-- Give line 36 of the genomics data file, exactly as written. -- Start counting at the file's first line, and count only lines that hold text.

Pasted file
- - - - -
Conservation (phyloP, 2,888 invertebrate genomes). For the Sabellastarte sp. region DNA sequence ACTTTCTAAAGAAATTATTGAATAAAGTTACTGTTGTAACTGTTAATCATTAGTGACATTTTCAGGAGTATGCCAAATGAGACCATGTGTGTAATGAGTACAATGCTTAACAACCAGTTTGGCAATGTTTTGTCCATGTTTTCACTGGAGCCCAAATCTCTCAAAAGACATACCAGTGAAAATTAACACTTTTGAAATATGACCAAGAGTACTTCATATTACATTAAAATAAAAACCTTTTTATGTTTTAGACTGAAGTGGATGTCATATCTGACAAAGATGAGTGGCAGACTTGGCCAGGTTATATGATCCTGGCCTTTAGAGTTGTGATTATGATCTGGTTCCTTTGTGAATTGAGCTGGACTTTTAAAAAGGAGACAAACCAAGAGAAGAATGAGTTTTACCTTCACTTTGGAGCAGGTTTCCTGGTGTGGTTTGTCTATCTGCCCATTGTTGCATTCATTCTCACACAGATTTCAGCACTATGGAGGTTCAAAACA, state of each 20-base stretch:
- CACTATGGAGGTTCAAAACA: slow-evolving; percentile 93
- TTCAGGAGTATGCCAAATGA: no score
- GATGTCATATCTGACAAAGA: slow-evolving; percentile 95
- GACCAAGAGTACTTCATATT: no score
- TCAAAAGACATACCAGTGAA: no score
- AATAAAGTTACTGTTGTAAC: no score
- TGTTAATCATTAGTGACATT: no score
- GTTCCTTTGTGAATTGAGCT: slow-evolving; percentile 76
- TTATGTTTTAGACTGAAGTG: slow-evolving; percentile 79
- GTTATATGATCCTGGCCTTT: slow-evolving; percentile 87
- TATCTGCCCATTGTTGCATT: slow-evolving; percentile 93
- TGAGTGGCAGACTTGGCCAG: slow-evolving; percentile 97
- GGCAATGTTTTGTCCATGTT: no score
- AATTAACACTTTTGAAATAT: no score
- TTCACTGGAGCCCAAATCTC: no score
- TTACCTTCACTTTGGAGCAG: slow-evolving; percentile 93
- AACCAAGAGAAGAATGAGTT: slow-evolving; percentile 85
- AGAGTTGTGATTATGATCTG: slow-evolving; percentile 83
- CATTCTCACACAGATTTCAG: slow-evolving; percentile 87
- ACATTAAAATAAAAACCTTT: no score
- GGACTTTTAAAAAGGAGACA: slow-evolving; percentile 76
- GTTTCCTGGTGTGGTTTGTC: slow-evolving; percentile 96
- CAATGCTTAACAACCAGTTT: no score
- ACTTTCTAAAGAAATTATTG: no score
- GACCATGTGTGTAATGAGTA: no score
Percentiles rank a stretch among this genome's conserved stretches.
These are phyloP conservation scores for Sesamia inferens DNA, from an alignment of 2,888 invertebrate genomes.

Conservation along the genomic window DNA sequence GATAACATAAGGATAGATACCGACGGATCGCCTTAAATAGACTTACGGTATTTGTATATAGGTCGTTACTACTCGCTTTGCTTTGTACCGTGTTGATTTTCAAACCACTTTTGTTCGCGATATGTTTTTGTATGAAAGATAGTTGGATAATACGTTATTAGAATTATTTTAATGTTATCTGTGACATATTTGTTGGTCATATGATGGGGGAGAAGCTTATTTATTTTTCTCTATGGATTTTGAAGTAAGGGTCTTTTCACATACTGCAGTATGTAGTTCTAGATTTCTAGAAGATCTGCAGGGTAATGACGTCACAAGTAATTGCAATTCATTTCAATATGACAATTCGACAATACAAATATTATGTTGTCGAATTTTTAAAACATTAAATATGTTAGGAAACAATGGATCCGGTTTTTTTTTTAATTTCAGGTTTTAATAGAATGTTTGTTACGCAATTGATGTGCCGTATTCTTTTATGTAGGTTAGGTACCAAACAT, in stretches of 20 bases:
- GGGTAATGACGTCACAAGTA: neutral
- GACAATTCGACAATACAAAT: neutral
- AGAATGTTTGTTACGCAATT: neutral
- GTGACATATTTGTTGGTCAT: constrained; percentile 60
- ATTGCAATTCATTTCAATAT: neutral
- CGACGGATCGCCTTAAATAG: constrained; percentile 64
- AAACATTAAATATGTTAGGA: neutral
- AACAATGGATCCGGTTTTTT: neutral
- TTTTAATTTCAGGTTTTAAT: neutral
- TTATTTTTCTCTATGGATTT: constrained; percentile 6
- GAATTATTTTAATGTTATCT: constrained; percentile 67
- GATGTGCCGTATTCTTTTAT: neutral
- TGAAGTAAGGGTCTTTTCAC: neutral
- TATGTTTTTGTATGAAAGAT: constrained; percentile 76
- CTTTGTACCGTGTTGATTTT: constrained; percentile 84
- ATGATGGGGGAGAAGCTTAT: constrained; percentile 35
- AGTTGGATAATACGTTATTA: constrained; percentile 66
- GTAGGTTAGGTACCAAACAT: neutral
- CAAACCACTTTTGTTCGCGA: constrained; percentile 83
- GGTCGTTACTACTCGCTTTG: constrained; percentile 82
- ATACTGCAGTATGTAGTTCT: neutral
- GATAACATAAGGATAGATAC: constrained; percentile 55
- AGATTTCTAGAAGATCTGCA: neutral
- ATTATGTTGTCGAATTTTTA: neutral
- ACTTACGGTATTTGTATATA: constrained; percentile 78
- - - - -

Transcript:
- AAACATTAAATATGTTAGGA: neutral